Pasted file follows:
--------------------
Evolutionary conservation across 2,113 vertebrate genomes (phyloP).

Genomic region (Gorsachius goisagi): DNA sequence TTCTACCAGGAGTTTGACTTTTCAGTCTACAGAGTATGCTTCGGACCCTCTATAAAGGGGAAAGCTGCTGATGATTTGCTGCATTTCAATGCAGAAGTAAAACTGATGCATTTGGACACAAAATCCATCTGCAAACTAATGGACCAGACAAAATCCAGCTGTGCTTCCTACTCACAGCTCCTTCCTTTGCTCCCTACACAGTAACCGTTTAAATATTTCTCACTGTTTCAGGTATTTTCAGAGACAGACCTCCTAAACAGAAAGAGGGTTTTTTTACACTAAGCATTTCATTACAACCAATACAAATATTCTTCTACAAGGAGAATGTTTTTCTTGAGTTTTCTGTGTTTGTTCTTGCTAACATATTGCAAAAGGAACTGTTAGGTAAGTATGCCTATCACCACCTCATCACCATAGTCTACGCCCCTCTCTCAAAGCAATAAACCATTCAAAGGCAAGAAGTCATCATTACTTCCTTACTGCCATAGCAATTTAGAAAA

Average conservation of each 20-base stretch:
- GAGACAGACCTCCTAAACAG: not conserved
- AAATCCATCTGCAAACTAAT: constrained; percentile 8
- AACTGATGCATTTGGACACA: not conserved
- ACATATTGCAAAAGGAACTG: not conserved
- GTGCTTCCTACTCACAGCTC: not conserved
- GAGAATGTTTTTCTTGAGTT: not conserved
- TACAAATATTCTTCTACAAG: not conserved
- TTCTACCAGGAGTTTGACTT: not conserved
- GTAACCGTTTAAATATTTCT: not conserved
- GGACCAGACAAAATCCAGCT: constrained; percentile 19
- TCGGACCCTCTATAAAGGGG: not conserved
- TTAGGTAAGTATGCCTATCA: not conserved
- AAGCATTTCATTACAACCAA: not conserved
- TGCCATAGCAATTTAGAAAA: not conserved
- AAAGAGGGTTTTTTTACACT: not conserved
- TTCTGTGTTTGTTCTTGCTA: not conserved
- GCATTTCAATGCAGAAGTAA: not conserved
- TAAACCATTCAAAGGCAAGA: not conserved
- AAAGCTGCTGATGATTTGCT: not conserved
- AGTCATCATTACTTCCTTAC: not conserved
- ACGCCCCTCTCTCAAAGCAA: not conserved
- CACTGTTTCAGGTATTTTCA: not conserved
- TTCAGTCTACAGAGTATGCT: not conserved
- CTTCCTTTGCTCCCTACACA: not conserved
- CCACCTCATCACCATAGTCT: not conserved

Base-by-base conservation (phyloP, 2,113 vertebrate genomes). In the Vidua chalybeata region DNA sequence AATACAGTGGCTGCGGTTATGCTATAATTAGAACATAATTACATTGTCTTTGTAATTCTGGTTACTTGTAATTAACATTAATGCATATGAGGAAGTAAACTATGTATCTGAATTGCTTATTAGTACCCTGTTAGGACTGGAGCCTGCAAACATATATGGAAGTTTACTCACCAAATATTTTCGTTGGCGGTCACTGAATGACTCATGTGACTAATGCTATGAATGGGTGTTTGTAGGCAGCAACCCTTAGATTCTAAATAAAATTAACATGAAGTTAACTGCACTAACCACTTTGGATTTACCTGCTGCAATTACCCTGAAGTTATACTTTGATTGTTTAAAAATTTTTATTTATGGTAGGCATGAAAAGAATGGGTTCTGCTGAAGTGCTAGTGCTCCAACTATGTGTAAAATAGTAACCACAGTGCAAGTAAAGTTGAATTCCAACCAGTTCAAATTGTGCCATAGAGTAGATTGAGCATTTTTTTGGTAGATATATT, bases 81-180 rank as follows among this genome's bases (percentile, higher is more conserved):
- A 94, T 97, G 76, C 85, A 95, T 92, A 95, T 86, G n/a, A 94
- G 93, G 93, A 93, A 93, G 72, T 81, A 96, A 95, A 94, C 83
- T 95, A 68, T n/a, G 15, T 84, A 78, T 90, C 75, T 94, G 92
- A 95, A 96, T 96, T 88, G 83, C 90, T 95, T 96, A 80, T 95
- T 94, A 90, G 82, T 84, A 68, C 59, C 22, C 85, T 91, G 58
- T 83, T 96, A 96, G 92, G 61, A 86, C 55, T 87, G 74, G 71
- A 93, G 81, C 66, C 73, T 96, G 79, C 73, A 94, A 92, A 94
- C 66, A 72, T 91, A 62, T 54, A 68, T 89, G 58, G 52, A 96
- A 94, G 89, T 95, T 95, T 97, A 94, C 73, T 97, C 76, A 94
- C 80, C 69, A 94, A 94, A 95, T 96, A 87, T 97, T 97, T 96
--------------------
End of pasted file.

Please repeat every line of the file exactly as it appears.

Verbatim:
Evolutionary conservation across 2,113 vertebrate genomes (phyloP).

Genomic region (Gorsachius goisagi): DNA sequence TTCTACCAGGAGTTTGACTTTTCAGTCTACAGAGTATGCTTCGGACCCTCTATAAAGGGGAAAGCTGCTGATGATTTGCTGCATTTCAATGCAGAAGTAAAACTGATGCATTTGGACACAAAATCCATCTGCAAACTAATGGACCAGACAAAATCCAGCTGTGCTTCCTACTCACAGCTCCTTCCTTTGCTCCCTACACAGTAACCGTTTAAATATTTCTCACTGTTTCAGGTATTTTCAGAGACAGACCTCCTAAACAGAAAGAGGGTTTTTTTACACTAAGCATTTCATTACAACCAATACAAATATTCTTCTACAAGGAGAATGTTTTTCTTGAGTTTTCTGTGTTTGTTCTTGCTAACATATTGCAAAAGGAACTGTTAGGTAAGTATGCCTATCACCACCTCATCACCATAGTCTACGCCCCTCTCTCAAAGCAATAAACCATTCAAAGGCAAGAAGTCATCATTACTTCCTTACTGCCATAGCAATTTAGAAAA

Average conservation of each 20-base stretch:
- GAGACAGACCTCCTAAACAG: not conserved
- AAATCCATCTGCAAACTAAT: constrained; percentile 8
- AACTGATGCATTTGGACACA: not conserved
- ACATATTGCAAAAGGAACTG: not conserved
- GTGCTTCCTACTCACAGCTC: not conserved
- GAGAATGTTTTTCTTGAGTT: not conserved
- TACAAATATTCTTCTACAAG: not conserved
- TTCTACCAGGAGTTTGACTT: not conserved
- GTAACCGTTTAAATATTTCT: not conserved
- GGACCAGACAAAATCCAGCT: constrained; percentile 19
- TCGGACCCTCTATAAAGGGG: not conserved
- TTAGGTAAGTATGCCTATCA: not conserved
- AAGCATTTCATTACAACCAA: not conserved
- TGCCATAGCAATTTAGAAAA: not conserved
- AAAGAGGGTTTTTTTACACT: not conserved
- TTCTGTGTTTGTTCTTGCTA: not conserved
- GCATTTCAATGCAGAAGTAA: not conserved
- TAAACCATTCAAAGGCAAGA: not conserved
- AAAGCTGCTGATGATTTGCT: not conserved
- AGTCATCATTACTTCCTTAC: not conserved
- ACGCCCCTCTCTCAAAGCAA: not conserved
- CACTGTTTCAGGTATTTTCA: not conserved
- TTCAGTCTACAGAGTATGCT: not conserved
- CTTCCTTTGCTCCCTACACA: not conserved
- CCACCTCATCACCATAGTCT: not conserved

Base-by-base conservation (phyloP, 2,113 vertebrate genomes). In the Vidua chalybeata region DNA sequence AATACAGTGGCTGCGGTTATGCTATAATTAGAACATAATTACATTGTCTTTGTAATTCTGGTTACTTGTAATTAACATTAATGCATATGAGGAAGTAAACTATGTATCTGAATTGCTTATTAGTACCCTGTTAGGACTGGAGCCTGCAAACATATATGGAAGTTTACTCACCAAATATTTTCGTTGGCGGTCACTGAATGACTCATGTGACTAATGCTATGAATGGGTGTTTGTAGGCAGCAACCCTTAGATTCTAAATAAAATTAACATGAAGTTAACTGCACTAACCACTTTGGATTTACCTGCTGCAATTACCCTGAAGTTATACTTTGATTGTTTAAAAATTTTTATTTATGGTAGGCATGAAAAGAATGGGTTCTGCTGAAGTGCTAGTGCTCCAACTATGTGTAAAATAGTAACCACAGTGCAAGTAAAGTTGAATTCCAACCAGTTCAAATTGTGCCATAGAGTAGATTGAGCATTTTTTTGGTAGATATATT, bases 81-180 rank as follows among this genome's bases (percentile, higher is more conserved):
- A 94, T 97, G 76, C 85, A 95, T 92, A 95, T 86, G n/a, A 94
- G 93, G 93, A 93, A 93, G 72, T 81, A 96, A 95, A 94, C 83
- T 95, A 68, T n/a, G 15, T 84, A 78, T 90, C 75, T 94, G 92
- A 95, A 96, T 96, T 88, G 83, C 90, T 95, T 96, A 80, T 95
- T 94, A 90, G 82, T 84, A 68, C 59, C 22, C 85, T 91, G 58
- T 83, T 96, A 96, G 92, G 61, A 86, C 55, T 87, G 74, G 71
- A 93, G 81, C 66, C 73, T 96, G 79, C 73, A 94, A 92, A 94
- C 66, A 72, T 91, A 62, T 54, A 68, T 89, G 58, G 52, A 96
- A 94, G 89, T 95, T 95, T 97, A 94, C 73, T 97, C 76, A 94
- C 80, C 69, A 94, A 94, A 95, T 96, A 87, T 97, T 97, T 96